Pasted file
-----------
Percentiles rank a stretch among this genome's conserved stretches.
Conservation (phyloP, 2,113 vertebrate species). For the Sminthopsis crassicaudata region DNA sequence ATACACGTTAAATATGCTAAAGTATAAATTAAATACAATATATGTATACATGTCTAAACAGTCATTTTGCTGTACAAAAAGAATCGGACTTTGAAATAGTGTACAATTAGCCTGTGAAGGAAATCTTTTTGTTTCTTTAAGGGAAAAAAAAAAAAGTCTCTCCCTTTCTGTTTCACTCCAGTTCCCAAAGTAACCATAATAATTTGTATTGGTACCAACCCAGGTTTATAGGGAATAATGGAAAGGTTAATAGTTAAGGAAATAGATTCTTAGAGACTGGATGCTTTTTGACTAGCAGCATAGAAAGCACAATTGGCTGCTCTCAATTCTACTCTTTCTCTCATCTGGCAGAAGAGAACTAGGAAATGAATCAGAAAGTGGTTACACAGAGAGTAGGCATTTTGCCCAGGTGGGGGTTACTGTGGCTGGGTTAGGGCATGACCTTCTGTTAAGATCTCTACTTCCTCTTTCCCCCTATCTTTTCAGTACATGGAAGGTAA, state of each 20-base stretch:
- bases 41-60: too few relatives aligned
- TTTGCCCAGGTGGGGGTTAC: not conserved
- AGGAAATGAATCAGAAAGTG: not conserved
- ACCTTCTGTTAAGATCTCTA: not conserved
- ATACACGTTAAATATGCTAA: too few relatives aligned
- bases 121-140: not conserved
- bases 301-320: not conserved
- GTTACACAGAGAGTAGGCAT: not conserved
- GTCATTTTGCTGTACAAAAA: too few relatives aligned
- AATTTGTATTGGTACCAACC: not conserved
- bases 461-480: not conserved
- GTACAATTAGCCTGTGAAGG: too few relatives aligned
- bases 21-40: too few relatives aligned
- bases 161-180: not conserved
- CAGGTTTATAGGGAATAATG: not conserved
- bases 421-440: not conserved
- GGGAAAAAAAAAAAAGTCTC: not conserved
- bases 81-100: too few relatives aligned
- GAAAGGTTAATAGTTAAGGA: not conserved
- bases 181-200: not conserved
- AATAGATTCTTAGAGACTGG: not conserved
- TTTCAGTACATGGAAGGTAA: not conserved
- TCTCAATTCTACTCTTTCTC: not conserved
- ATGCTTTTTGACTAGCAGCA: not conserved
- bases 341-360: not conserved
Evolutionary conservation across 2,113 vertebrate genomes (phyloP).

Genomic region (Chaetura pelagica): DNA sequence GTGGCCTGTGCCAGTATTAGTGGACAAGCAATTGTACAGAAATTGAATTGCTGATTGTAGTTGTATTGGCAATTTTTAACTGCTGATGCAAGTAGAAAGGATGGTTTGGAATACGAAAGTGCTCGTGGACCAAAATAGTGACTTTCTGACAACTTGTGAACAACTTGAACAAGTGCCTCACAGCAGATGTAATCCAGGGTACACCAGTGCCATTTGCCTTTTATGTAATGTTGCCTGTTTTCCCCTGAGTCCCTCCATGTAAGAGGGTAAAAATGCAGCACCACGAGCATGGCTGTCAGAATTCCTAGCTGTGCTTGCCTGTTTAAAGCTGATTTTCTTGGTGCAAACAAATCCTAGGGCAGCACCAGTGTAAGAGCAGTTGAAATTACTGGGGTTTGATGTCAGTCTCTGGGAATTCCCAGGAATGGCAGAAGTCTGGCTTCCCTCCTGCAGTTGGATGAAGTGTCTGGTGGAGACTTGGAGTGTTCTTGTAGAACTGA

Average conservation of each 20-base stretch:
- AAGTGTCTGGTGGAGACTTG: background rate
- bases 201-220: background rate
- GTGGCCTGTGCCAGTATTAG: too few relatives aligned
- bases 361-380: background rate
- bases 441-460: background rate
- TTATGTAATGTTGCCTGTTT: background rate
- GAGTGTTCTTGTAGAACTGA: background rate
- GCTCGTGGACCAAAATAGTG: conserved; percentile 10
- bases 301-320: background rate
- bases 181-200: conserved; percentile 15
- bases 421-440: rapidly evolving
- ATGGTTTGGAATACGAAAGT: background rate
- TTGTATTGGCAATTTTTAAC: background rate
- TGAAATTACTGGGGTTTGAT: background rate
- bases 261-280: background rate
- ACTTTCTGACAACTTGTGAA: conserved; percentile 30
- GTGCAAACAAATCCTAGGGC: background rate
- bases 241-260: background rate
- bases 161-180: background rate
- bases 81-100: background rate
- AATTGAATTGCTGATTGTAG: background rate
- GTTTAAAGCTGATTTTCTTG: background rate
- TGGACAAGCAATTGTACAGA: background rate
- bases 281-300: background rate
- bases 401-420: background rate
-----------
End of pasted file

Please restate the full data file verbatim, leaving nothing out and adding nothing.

Percentiles rank a stretch among this genome's conserved stretches.
Conservation (phyloP, 2,113 vertebrate species). For the Sminthopsis crassicaudata region DNA sequence ATACACGTTAAATATGCTAAAGTATAAATTAAATACAATATATGTATACATGTCTAAACAGTCATTTTGCTGTACAAAAAGAATCGGACTTTGAAATAGTGTACAATTAGCCTGTGAAGGAAATCTTTTTGTTTCTTTAAGGGAAAAAAAAAAAAGTCTCTCCCTTTCTGTTTCACTCCAGTTCCCAAAGTAACCATAATAATTTGTATTGGTACCAACCCAGGTTTATAGGGAATAATGGAAAGGTTAATAGTTAAGGAAATAGATTCTTAGAGACTGGATGCTTTTTGACTAGCAGCATAGAAAGCACAATTGGCTGCTCTCAATTCTACTCTTTCTCTCATCTGGCAGAAGAGAACTAGGAAATGAATCAGAAAGTGGTTACACAGAGAGTAGGCATTTTGCCCAGGTGGGGGTTACTGTGGCTGGGTTAGGGCATGACCTTCTGTTAAGATCTCTACTTCCTCTTTCCCCCTATCTTTTCAGTACATGGAAGGTAA, state of each 20-base stretch:
- bases 41-60: too few relatives aligned
- TTTGCCCAGGTGGGGGTTAC: not conserved
- AGGAAATGAATCAGAAAGTG: not conserved
- ACCTTCTGTTAAGATCTCTA: not conserved
- ATACACGTTAAATATGCTAA: too few relatives aligned
- bases 121-140: not conserved
- bases 301-320: not conserved
- GTTACACAGAGAGTAGGCAT: not conserved
- GTCATTTTGCTGTACAAAAA: too few relatives aligned
- AATTTGTATTGGTACCAACC: not conserved
- bases 461-480: not conserved
- GTACAATTAGCCTGTGAAGG: too few relatives aligned
- bases 21-40: too few relatives aligned
- bases 161-180: not conserved
- CAGGTTTATAGGGAATAATG: not conserved
- bases 421-440: not conserved
- GGGAAAAAAAAAAAAGTCTC: not conserved
- bases 81-100: too few relatives aligned
- GAAAGGTTAATAGTTAAGGA: not conserved
- bases 181-200: not conserved
- AATAGATTCTTAGAGACTGG: not conserved
- TTTCAGTACATGGAAGGTAA: not conserved
- TCTCAATTCTACTCTTTCTC: not conserved
- ATGCTTTTTGACTAGCAGCA: not conserved
- bases 341-360: not conserved
Evolutionary conservation across 2,113 vertebrate genomes (phyloP).

Genomic region (Chaetura pelagica): DNA sequence GTGGCCTGTGCCAGTATTAGTGGACAAGCAATTGTACAGAAATTGAATTGCTGATTGTAGTTGTATTGGCAATTTTTAACTGCTGATGCAAGTAGAAAGGATGGTTTGGAATACGAAAGTGCTCGTGGACCAAAATAGTGACTTTCTGACAACTTGTGAACAACTTGAACAAGTGCCTCACAGCAGATGTAATCCAGGGTACACCAGTGCCATTTGCCTTTTATGTAATGTTGCCTGTTTTCCCCTGAGTCCCTCCATGTAAGAGGGTAAAAATGCAGCACCACGAGCATGGCTGTCAGAATTCCTAGCTGTGCTTGCCTGTTTAAAGCTGATTTTCTTGGTGCAAACAAATCCTAGGGCAGCACCAGTGTAAGAGCAGTTGAAATTACTGGGGTTTGATGTCAGTCTCTGGGAATTCCCAGGAATGGCAGAAGTCTGGCTTCCCTCCTGCAGTTGGATGAAGTGTCTGGTGGAGACTTGGAGTGTTCTTGTAGAACTGA

Average conservation of each 20-base stretch:
- AAGTGTCTGGTGGAGACTTG: background rate
- bases 201-220: background rate
- GTGGCCTGTGCCAGTATTAG: too few relatives aligned
- bases 361-380: background rate
- bases 441-460: background rate
- TTATGTAATGTTGCCTGTTT: background rate
- GAGTGTTCTTGTAGAACTGA: background rate
- GCTCGTGGACCAAAATAGTG: conserved; percentile 10
- bases 301-320: background rate
- bases 181-200: conserved; percentile 15
- bases 421-440: rapidly evolving
- ATGGTTTGGAATACGAAAGT: background rate
- TTGTATTGGCAATTTTTAAC: background rate
- TGAAATTACTGGGGTTTGAT: background rate
- bases 261-280: background rate
- ACTTTCTGACAACTTGTGAA: conserved; percentile 30
- GTGCAAACAAATCCTAGGGC: background rate
- bases 241-260: background rate
- bases 161-180: background rate
- bases 81-100: background rate
- AATTGAATTGCTGATTGTAG: background rate
- GTTTAAAGCTGATTTTCTTG: background rate
- TGGACAAGCAATTGTACAGA: background rate
- bases 281-300: background rate
- bases 401-420: background rate